Writer: Karen Traviss
Art: Steve Kurth
Colours: Kito Young
Letters: Tom B. Long
If you’ve been following our reviews of IDW’s latest G.I. Joe series, you’ll have noticed a pattern. We’ve remained positive about the book, but we’ve also had some concerns about the slow pacing and lack of traditional G.I. Joe action. These problems persist in issue #5. At times it feels like the story is forever circling around a pivotal plot-point, but never getting there. Our recap of issue #4 would still describe what happens in issue #5. On the other hand, everything we like about the book is present too. In the end, it’s all a matter of expectation.
When you really dig into it, the plot is moving forward, slowly but surely. The Joes are still in pursuit of Rashidov’s separatists, but when they catch up with with their old leader Duke, some of the puzzle pieces start to slide into place. Meanwhile, we’re beginning to see more of the true Cobra behind the new peacekeeping facade. Baroness Cobra herself is wonderfully devious this issue; it’s almost a relief to see her get her hands dirty after several issues where she barely features at all. Her actions seem to set up why this story is called The Fall of G.I. Joe. Things are going to get hairy for the Joes; we just hope it happens fairly soon.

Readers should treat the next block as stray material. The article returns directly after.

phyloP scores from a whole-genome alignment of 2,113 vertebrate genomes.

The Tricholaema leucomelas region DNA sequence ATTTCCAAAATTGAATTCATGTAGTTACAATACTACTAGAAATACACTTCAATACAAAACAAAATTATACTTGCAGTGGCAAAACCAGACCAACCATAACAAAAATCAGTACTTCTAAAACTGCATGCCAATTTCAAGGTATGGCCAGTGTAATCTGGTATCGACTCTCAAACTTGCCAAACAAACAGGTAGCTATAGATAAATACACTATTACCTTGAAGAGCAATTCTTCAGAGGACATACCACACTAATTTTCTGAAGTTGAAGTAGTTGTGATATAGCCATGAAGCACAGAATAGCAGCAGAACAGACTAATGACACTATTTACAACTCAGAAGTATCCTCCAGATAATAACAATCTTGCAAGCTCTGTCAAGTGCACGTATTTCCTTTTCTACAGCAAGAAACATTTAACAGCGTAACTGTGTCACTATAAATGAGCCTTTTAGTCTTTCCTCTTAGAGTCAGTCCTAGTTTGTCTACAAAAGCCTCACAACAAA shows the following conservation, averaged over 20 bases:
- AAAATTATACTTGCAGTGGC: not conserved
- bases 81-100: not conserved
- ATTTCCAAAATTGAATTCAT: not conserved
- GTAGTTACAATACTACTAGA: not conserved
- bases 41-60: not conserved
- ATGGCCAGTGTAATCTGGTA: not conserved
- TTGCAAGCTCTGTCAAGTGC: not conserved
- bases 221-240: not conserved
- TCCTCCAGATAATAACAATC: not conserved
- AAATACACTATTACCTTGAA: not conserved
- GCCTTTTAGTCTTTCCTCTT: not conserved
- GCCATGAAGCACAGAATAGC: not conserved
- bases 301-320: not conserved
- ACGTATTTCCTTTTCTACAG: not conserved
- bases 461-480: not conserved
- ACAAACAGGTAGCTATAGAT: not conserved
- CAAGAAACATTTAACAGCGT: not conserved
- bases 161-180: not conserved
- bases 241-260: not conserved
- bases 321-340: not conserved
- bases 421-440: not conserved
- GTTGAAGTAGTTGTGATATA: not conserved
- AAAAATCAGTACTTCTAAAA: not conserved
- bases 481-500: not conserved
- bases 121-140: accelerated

Despite our reservations, this is still a great book. Art-wise, Kurth is on point, as always. The colours are a big improvement over recent issues, far less drab than it has been. Traviss’s plotting is intricate and complex; all of her characters are caught in an endless web of intrigue. With all the betrayals and compromises, it feels like no one is in control of their own situation. That makes for a pretty thrilling story. It’s definitely not an action comic, though. Not yet, anyway.